Donald Trump said he might try to withhold the payments illegal immigrants send back to Mexico to force that nation to pay for his border wall, sparking a vehement denunciation Tuesday from President Obama, who called the Republican presidential front-runner’s plans “half-baked” and damaging to foreign relations.
Mr. Trump’s border wall has become a contentious symbol of his insurgent campaign, and his pledge to make Mexico pay for it has drawn fierce denunciations from Mexican leaders who have vowed never to pony up a dime.
Pressed for details by skeptical reporters, the billionaire businessman finally complied, issuing a policy paper on his website detailing three options for making Mexico cover the unspecified costs of additional fencing. He said he would consider imposing trade tariffs, canceling visitor visas issued to Mexicans or, most pointedly, writing rules limiting illegal immigrants’ ability to send some of their earnings back home.
He predicted a backlash from Mexico but said the government there will quickly cave on paying for the wall in order to keep tens of billions of dollars flowing annually and U.S. borders open to legal Mexican visitors.
“We have the moral high ground here, and all the leverage,” he said on his website. “It is time we use it.”
The plans drew swift condemnation from immigrant rights groups, Democrats and Mr. Obama.
When asked about it at a brief press conference, the president mocked Mr. Trump’s proposal as an unworkable scheme that strains relations with neighboring countries.
“I am getting questions constantly from foreign leaders about some of the wackier suggestions that are being made,” Mr. Obama said, taking a sharp detour into the campaign to succeed him.
He said Mr. Trump’s plans and those of Sen. Ted Cruz, who is competing with Mr. Trump for the Republican nomination, are frightening foreign leaders.
The White House did not name the leaders Mr. Obama had spoken to but pointed to comments from Mexican President Enrique Pena Nieto, who last month did say Mr. Trump has harmed relations between the countries.
The Mexican Embassy in Washington didn’t respond to a request for comment on the Trump proposal, but Mr. Pena Nieto’s administration announced that it was replacing its ambassador with Carlos Manuel Sada Solana. He is the current consul general in Los Angeles and is expected to be more combative in asserting the rights of Mexicans living in the U.S.
Mr. Trump has ignited a fierce debate on immigration in the U.S., challenging sanctuary cities that protect illegal immigrants, vowing to reverse Mr. Obama’s deportation amnesty that has allowed most illegal immigrants to remain in the U.S. with little fear of deportation, promising to end birthright citizenship for illegal immigrants and planning mandatory electronic checks for companies to make sure their new hires are legal.
Perhaps most controversially, he proposed a wall that would expand on about 650 miles of fencing and vehicle barriers on the nearly 2,000-mile southwestern border. Mr. Trump said he would force Mexico to pay for the wall — and he has stuck to that promise despite repeated questions about how he would do it.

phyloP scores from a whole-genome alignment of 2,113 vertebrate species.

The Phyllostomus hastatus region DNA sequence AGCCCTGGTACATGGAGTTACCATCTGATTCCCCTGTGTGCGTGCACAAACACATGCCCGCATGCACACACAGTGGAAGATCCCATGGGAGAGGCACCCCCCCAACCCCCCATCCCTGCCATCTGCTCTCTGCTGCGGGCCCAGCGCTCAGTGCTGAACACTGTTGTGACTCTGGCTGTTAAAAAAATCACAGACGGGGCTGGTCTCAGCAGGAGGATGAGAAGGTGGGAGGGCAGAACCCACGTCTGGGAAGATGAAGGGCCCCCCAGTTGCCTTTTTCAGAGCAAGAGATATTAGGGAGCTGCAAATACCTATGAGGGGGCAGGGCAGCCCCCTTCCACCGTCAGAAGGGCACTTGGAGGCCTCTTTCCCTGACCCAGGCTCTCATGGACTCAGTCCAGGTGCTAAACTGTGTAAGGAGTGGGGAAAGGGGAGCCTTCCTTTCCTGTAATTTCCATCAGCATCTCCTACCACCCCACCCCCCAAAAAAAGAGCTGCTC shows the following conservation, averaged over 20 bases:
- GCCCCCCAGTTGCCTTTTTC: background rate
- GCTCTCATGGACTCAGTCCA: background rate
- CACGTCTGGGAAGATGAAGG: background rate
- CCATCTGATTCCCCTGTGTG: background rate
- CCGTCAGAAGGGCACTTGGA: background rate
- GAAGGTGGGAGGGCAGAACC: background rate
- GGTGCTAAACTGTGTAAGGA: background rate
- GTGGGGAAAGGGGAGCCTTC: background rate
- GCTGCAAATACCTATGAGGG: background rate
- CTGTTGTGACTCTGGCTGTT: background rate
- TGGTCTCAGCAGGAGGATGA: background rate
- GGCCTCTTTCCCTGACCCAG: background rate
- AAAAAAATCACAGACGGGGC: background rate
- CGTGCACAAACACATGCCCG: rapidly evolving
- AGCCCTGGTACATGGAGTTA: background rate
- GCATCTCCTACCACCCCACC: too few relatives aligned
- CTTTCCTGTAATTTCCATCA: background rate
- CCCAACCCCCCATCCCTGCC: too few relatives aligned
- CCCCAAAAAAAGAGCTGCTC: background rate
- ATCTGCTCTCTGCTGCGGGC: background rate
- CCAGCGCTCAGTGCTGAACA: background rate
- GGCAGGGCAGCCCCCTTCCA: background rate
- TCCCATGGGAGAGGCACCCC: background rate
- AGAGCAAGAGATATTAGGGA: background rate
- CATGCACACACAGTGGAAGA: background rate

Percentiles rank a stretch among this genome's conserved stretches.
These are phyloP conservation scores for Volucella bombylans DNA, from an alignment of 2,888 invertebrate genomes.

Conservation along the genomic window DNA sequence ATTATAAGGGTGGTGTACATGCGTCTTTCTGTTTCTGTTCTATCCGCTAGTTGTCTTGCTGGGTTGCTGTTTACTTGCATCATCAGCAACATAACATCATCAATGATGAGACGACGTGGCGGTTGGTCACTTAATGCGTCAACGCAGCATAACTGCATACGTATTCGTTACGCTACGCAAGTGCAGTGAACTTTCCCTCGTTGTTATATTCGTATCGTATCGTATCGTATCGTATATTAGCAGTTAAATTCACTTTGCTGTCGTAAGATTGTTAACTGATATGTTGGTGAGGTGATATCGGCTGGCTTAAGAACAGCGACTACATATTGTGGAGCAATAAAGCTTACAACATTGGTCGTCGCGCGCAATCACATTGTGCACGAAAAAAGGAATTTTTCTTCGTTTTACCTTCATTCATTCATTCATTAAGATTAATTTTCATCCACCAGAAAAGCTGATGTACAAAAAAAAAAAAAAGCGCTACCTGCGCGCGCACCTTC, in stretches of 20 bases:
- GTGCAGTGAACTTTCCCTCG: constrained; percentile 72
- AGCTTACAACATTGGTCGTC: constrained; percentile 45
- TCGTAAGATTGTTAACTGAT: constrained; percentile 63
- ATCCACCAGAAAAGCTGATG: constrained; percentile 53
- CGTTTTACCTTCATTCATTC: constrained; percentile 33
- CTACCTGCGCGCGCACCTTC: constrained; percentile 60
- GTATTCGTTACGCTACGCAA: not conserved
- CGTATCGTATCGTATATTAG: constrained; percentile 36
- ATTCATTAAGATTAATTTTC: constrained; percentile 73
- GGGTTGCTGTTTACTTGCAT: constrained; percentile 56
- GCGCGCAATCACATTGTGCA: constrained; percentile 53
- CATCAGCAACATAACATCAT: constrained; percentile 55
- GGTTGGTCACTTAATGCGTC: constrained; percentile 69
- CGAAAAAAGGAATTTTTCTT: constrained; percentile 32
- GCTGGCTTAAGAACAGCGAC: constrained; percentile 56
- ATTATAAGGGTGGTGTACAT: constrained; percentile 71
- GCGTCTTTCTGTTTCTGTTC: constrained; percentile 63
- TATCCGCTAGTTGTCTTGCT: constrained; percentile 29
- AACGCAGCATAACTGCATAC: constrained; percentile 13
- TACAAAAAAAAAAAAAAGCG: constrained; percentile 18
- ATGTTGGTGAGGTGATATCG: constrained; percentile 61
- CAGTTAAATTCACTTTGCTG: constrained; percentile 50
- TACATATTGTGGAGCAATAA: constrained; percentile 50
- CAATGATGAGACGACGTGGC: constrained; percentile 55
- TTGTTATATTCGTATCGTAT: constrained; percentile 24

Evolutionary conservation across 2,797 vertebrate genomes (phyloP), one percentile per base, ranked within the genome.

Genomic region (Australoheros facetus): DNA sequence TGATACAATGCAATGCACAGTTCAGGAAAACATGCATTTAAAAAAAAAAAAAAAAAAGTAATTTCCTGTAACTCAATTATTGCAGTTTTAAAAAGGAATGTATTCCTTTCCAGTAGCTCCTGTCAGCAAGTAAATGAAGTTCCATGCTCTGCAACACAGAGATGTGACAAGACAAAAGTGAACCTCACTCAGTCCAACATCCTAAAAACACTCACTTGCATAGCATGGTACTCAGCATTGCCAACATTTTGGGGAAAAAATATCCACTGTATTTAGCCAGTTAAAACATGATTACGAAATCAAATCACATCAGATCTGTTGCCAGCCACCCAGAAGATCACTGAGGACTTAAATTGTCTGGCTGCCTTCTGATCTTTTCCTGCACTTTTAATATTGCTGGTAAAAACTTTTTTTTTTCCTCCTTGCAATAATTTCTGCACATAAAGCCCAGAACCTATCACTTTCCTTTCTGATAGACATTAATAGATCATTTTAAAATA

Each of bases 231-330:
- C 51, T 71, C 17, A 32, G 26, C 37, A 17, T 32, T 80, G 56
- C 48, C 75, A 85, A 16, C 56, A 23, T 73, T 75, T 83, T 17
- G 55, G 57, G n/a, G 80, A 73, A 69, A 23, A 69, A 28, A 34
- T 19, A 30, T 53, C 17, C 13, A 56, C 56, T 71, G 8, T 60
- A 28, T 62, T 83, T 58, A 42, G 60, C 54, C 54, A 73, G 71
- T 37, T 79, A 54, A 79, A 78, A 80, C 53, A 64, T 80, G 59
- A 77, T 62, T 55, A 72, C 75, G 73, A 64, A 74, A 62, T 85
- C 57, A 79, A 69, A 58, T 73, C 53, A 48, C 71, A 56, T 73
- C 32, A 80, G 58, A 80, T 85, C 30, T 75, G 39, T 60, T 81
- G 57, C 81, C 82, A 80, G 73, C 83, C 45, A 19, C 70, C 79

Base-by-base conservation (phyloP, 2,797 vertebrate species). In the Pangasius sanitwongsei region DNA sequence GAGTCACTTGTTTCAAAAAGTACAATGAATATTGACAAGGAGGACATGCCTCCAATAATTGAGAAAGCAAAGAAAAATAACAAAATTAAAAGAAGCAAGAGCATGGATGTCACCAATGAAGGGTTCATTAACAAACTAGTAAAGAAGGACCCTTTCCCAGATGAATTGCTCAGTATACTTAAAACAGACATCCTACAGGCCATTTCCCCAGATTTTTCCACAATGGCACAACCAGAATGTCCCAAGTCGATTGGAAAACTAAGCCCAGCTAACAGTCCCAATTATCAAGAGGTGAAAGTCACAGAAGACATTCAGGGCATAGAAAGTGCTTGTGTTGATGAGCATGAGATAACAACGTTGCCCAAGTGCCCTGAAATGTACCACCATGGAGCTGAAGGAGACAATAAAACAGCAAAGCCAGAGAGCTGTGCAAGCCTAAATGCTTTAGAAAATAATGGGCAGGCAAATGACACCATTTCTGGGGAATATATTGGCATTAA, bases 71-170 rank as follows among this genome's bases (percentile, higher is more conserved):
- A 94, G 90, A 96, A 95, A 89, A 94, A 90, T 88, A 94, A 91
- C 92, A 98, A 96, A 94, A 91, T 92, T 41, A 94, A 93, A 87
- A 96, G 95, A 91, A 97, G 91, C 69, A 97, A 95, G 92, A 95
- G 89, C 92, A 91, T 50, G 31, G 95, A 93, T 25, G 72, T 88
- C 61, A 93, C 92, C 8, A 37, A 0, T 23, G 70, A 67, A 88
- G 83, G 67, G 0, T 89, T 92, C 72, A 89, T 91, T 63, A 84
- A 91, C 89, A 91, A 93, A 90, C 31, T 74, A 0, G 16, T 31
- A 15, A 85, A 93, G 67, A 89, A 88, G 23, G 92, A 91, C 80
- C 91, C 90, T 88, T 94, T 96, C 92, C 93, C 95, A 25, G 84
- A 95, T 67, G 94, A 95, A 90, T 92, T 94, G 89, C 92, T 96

In his new document, he seized on several levers of U.S. policy he said he could use as leverage to force Mexico to pay, including threatening tariffs, hiking the cost of visas or even revoking visas for Mexicans, and rewriting the rules for remittances.
Under existing federal regulations, banks are required to verify the identities of those who do business with them. Mr. Trump said he would expand that definition so it includes wire transfer companies and would then write rules requiring the companies to check the legality of their customers.
Mexico received nearly $25 billion in remittances last year, the vast majority of which is believed to come from workers in the U.S. and a sizable chunk from illegal immigrants.
Mr. Trump said given that potential loss to its economy, Mexico would object to the limits and would instead agree to pay for the wall.
Mr. Obama said he doubted it was possible to target the remittances.
“The notion that we’re going to track every Western Union bit of money that’s being sent to Mexico — good luck with that,” he said.
But requiring proof of legal residency for remittances is not a new idea.
Sen. David Vitter, Louisiana Republican, has introduced legislation in Congress to demand that anyone sending a remittance outside the U.S. prove legal status by showing a driver’s license or passport. His bill would make those who don’t show identification subject to a 7 percent tax on transfers, with the proceeds going to pay for enforcement of the law and for border security.
A Government Accountability Office study this year calculated that such a tax could earn the government as much as $1.3 billion a year, though there was a tremendous amount of uncertainty in the prediction.
Oklahoma already does a version of that tax, imposing a 1 percent levy on all transfers outside the state. The state waved aside objections from the wire companies, banks and the Mexican government and, according to a 2014 report by the Center for Immigration Studies, the plan “is working like a charm.”